The mayor of Portland, Oregon, announced Thursday he would seek $2 million in one-time funding for police and other agencies to try to stem rampant gun violence in the city.
The move by Democratic Mayor Ted Wheeler is an about-face after city leaders in June voted to cut nearly $16 million from the police budget, reductions that included the elimination of a gun violence unit.
The cuts came amid anti-police protests and riots following the death of George Floyd in Minneapolis.
Oregon’s largest city has seen a spike in violence.
So far this year, there have been 20 homicides, most the result of shootings. During the same period of 2020 — the deadliest year in the city in more than a quarter century — there was one.
A group of community members and leaders sent a letter to the City Council on Thursday with a list of actions they believe will reduce gun violence, including expanding the ranks of street-level “outreach workers,” increasing gun crime investigations and re-establishing a uniformed patrol team to engage in violence prevention and response.
“We believe very strongly that it is important to intercede at this point, and appeal to the city to work with us and to hear us, as it relates to the need for the tide to be stemmed with the number of shootings on the street,” J.W. Matt Hennessee, chair of Inter-Faith Peace & Action Collaborative, said.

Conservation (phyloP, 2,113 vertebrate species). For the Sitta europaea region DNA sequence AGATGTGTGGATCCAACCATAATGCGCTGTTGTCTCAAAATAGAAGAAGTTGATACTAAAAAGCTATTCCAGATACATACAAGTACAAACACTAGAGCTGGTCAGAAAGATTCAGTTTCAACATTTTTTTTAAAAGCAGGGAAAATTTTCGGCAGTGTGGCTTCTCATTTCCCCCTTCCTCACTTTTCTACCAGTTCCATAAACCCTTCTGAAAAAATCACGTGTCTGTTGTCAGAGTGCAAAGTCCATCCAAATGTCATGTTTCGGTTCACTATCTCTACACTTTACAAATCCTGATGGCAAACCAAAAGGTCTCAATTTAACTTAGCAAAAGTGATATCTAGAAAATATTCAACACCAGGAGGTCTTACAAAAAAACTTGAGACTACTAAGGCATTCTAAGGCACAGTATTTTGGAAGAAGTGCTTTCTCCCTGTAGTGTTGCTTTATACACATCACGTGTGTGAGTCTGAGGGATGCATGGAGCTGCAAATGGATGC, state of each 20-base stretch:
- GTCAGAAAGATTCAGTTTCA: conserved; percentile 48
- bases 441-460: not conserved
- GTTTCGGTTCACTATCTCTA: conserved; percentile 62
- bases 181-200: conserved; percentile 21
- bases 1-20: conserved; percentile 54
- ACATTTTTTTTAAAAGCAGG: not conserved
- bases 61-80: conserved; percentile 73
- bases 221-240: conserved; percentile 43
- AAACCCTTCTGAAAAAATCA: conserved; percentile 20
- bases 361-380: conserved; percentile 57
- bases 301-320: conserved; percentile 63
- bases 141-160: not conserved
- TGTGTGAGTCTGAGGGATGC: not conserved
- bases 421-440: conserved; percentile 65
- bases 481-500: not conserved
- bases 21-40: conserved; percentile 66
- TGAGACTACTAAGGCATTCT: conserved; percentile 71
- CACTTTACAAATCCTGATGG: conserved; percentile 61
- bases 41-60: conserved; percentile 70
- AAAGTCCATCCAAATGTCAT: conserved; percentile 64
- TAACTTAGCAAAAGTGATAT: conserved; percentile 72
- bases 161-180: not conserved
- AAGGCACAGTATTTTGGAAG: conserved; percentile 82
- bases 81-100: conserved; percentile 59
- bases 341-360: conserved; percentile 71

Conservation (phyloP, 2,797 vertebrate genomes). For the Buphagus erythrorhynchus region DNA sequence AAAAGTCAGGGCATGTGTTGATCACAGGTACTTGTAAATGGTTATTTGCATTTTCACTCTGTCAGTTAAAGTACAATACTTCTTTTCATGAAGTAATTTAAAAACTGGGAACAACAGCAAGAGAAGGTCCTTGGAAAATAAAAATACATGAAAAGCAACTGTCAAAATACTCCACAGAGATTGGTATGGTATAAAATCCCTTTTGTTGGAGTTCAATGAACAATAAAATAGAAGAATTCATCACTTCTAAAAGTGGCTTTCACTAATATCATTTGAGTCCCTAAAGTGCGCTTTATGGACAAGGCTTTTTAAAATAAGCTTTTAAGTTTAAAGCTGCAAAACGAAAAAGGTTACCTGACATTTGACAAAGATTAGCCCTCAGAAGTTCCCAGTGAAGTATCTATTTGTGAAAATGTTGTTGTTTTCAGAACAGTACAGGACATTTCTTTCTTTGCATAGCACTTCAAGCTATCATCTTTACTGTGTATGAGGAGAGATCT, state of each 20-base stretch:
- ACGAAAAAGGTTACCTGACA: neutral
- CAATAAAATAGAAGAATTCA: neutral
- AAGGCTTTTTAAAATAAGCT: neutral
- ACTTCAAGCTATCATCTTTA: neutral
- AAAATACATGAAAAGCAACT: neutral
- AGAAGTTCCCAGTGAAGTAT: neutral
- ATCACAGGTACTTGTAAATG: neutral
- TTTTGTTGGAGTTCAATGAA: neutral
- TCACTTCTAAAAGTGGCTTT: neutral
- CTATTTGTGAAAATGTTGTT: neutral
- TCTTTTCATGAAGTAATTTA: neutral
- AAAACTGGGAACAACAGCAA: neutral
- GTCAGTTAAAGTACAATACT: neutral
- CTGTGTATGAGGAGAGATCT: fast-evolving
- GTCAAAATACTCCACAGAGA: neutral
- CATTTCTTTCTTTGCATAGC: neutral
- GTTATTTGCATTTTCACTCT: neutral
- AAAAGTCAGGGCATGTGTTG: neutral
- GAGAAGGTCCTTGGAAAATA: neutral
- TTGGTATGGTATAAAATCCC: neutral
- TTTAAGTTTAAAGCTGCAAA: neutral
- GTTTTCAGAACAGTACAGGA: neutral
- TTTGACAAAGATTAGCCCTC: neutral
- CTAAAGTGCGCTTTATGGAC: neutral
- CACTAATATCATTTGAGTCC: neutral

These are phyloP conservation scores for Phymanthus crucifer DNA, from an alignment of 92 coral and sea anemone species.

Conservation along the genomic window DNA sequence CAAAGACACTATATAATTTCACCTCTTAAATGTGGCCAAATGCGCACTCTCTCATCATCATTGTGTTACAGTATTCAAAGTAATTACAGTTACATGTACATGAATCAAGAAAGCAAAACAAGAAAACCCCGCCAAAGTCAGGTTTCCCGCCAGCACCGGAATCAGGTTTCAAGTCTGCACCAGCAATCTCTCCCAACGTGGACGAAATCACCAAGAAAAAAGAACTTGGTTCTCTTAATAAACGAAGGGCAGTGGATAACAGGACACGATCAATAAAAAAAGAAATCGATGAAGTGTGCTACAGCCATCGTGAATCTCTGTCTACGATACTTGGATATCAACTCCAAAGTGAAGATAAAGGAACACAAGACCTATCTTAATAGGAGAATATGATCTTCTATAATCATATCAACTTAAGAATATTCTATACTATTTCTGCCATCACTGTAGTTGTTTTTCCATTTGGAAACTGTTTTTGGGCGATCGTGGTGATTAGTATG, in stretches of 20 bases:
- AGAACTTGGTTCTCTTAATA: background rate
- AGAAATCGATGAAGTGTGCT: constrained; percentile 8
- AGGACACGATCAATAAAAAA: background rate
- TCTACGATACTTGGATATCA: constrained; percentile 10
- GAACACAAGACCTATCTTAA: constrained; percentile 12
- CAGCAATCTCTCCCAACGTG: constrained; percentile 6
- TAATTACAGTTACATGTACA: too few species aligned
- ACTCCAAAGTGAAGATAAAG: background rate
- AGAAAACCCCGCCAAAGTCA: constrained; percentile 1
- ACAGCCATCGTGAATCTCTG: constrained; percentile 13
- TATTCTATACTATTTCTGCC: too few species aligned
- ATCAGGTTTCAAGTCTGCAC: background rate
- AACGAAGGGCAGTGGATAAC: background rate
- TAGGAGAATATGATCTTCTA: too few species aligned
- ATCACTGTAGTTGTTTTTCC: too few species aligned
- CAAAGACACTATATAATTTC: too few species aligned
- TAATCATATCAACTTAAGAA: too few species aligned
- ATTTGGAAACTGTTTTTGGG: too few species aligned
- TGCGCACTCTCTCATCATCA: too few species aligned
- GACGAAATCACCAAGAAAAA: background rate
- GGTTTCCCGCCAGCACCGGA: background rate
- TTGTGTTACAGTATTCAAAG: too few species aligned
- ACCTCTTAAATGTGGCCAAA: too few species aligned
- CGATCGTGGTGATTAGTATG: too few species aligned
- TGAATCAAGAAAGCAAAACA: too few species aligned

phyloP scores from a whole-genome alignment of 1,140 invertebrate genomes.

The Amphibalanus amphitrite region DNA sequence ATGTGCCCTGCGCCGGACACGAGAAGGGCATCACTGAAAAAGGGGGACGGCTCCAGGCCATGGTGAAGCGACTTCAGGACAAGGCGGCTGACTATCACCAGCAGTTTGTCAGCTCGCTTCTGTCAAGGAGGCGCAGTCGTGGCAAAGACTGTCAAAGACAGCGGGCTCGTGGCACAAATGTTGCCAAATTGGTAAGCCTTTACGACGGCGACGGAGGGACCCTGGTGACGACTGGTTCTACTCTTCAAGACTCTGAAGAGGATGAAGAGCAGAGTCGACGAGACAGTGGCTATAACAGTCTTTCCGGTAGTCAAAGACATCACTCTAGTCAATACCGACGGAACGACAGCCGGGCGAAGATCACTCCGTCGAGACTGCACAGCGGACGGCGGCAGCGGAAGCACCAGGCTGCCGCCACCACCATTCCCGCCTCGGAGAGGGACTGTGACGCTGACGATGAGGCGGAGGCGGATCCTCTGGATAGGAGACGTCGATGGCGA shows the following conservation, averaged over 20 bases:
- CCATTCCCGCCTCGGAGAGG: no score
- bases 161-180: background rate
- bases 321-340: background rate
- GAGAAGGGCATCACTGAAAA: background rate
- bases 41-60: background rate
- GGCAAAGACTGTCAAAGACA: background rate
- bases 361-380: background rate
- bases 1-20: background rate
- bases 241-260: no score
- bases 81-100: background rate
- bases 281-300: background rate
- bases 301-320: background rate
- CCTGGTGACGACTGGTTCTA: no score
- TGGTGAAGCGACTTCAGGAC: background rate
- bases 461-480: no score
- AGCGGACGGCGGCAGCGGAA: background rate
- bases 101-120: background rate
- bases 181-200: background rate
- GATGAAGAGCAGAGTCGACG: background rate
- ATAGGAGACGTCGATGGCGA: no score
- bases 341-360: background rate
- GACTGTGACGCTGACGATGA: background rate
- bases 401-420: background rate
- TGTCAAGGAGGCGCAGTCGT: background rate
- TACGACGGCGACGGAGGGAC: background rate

During an hour-long news conference on Thursday, Wheeler, activists and community members said that in order to solve the problem of gun violence, the community must work together.
“There is just too much blood on the streets,” Pastor Ed Williams said.
“We have got to be determined, we have got to be fed up about [the violence] and to want to do something about it. I see this issue in front of us as an opportunity to come together.”
As of March 8, there have been 278 shootings in the Portland region, 58 people have been injured from shootings, and there have been 17 gun-related homicides, according to the mayor’s office.
At the current pace, shootings and homicides are on track to surpass last year’s totals.
Portland Deputy Police Chief Chris Davis said the rise in violence needs attention from the entire community.
“Certainly the police bureau has a very specific role, but we need your help,” Davis said.
Among the recommendations in the Inter-Faith Peace & Action Collaborative letter was a request to re-establish a team to respond to shootings, work with people at risk of gun violence and follow up on investigations.
Wheeler said the unit would not be the same as the now-eliminated Gun Violence Reduction Team.
Wheeler said he supports the ideas, beginning with asking City Council to appropriate $2 million in one-time funds to address gun violence.
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